9. I’m about three to five years too late…

but that’s not going to stop me (or you) from trying. What didn’t work here, may work for others. Sometimes, good writing is enough.

10. The Doctor is rude. Not Ginger.

And so am I.

Thursday, May 3, 2012

Writer's Voice

I'm partcipating in a multi-blog contest known as The Writer's Voice. Below is my entry and all cheerleading and comments are welcomed! Good luck to the other participants and thank you to Krista Van Dolzer, Brenda Drake, Monica B.W, and Cupid for organzing this amazing competition.

A Taste of Blood
Urban Fantasy

Alexandra Callahan knows the monsters hiding under the boardwalk are real; she just overlooks the fact her twin is one of them. Instead, she treats her mooching werewolf brother the same as any other family member who eats all the food and won’t do the dishes: with heavy doses of sarcasm, practical jokes, and a whole lot of ignoring the paranormal. But when their deceased father leads Alex to the murder scene of her friend Maddie, she can’t ignore Aaron’s furry side any longer. Not when a werewolf almost bites her head off and she stabs another in the face.

And those were the good guys.

Alex didn’t inherit the gene that makes her brother howl at the moon, but she definitely acquired the accompanying stubbornness and loyalty. Despite the pack’s claim otherwise, she’s convinced her dad is alive and knows something about Maddie’s death. Since he’s only appeared to Alex, finding him is up to her. It isn’t long before Alex contracts a maligned spell, pisses off the pack’s enforcer, attracts the attention of their devious wolfwitch, and becomes a Master Vampire’s thrall, all while pitching her advertising agency to a potential mega-client. When she confronts the wolfwitch about his secrets on the night of the full moon, a battle of wills becomes a battle within Alex’s body. The moon always wins.

Alex’s unveiling as the first natural female werewolf is sidelined when a pack member dies protecting her, forcing the pack to look within their ranks for a traitor. Betrayed by someone she trusted, Alex discovers the past never dies and what you don’t know will kill you. The Jersey Shore isn’t just for tourists and MTV anymore. The Jersey Shore has teeth.

A TASTE OF BLOOD, complete at 116,000 words, is an urban fantasy for adults who like their fiction more furry than undead.

Chapter One

The last time I saw my father, I broke my brother’s nose. Aaron simply wiped the blood on his suit’s sleeve and pulled me into a hug while I sobbed. As far as irrational outbursts went, it was spectacular, but we were twelve, at our father’s funeral and both a little emotional. Aaron just handled it better. Thirteen years later, he still did but I think even Aaron might have had something to say when Dad walked into Sawyers.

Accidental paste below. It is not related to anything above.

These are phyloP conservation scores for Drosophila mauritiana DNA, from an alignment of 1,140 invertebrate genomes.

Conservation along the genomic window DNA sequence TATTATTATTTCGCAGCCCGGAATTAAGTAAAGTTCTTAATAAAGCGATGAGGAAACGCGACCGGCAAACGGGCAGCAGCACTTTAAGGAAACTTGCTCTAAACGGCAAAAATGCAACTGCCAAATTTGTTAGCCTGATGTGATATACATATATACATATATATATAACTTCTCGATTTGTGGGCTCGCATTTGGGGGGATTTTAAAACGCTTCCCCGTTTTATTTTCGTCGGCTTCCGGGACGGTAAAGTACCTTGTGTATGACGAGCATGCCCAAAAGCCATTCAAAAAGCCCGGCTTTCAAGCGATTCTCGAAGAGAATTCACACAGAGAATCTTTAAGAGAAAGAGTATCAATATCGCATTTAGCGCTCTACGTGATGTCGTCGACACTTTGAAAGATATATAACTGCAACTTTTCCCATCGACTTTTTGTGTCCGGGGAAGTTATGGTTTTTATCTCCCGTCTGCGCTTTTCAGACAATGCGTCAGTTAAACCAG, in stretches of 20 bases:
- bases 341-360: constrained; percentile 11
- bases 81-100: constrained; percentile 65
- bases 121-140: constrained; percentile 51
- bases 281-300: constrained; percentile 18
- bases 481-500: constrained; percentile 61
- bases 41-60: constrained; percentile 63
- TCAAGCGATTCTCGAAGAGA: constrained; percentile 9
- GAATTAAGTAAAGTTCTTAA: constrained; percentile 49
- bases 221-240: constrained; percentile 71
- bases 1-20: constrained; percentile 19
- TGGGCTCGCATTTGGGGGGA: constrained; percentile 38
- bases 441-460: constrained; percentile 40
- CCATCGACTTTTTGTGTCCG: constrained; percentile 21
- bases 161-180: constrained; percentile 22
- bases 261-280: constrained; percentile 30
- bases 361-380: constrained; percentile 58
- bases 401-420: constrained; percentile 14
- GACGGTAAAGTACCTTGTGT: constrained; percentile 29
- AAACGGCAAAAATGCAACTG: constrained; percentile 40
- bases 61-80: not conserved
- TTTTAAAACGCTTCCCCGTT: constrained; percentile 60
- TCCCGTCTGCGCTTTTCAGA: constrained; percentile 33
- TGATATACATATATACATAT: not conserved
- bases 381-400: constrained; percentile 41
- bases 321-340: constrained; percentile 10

Martini glass pressed to my lips, I stared at the hooded figure sliding through the bar. His average height, dark shirt and jeans blended with the masses, but I thought I’d seen his face. He moved with purpose, the crowd parting like the Red Sea, as if they knew there’d be problems if they didn’t.

Invoking time-faded memories, the gait and crowd response raised the hair on the back of my neck. The conversation between my two best friends faded into the rest of the din. With shaking hands, I settled my glass on the table before I dropped it. Besides, the martini had already sloshed and no matter what anyone said, wasting a drink like that was sacrilege.

No. This wasn’t happening. The dead just didn’t casually stroll into a bar. My subconscious was projecting. It was dark; I couldn’t see. I was drunk. Daydreaming even. I threw explanations at myself, hoping one would stick, but apparently my brain was made of Teflon tonight.

“Alex? Earth to Alex.”

“Must have sighted a hottie.”

Thursday, March 22, 2012

Lucky 7: A sneak peek at Remembered

Hmmm, perhaps this is Seleste deLaney's way of telling me that I need to blog more. (BTW, shameless and unsolicited plug for this author: you need to read her. <3)

The rules:

Go to page 77 of your current WiP.
Go to line 7.
Copy down the next 7 lines/sentences, and post them as they're written. No cheating.
Tag 7 other sadists, I mean writers.

Since both my WiP's are in edit stages, I grabbed the one I haven't started hacking at yet. My young adult paranormal romance Remembered, the first in a planned trilogy.

The room was dim, and finally quiet. Leaning back into the chair, Xander rested his cheek against his fist and fought the wave of exhaustion pouring over his weary body. The fight had taken more effort than he’d been prepared for. The crash had taken the rest. Xander had been running on pure adrenaline since AJ had uttered his name in the ambulance. He should return to his apartment, steal a few hours sleep and go north as he’d planned, but he couldn’t find the strength to leave.

Amazing, the power of hearing one’s name in so unexpected a moment.

And now for the commiseration: